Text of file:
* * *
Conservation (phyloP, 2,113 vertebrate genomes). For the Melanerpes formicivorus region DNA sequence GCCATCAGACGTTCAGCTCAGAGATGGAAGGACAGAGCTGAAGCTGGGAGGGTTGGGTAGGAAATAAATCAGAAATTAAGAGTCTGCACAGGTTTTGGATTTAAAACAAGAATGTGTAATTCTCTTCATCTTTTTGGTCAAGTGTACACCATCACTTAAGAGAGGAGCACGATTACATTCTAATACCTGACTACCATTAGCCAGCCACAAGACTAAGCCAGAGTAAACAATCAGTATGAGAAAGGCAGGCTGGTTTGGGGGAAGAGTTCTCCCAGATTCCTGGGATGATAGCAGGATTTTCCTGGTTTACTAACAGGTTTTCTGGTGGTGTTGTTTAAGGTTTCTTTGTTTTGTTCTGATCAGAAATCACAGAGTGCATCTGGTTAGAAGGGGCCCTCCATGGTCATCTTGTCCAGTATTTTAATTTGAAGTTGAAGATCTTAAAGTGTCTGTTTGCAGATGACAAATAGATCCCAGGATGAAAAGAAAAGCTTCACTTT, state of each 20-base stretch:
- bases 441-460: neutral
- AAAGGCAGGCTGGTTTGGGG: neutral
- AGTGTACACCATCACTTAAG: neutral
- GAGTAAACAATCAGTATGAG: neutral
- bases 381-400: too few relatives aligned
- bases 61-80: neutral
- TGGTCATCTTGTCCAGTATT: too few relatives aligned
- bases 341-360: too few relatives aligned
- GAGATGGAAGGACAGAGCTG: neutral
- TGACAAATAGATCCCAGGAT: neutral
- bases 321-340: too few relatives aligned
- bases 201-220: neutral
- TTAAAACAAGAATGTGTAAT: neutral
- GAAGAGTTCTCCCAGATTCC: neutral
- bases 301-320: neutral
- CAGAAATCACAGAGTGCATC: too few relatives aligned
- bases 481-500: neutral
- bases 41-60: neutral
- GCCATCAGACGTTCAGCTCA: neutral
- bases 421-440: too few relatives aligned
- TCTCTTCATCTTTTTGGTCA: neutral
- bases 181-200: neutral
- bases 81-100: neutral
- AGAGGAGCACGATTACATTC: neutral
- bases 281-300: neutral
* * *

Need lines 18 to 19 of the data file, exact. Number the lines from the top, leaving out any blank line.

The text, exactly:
- bases 481-500: neutral
- bases 41-60: neutral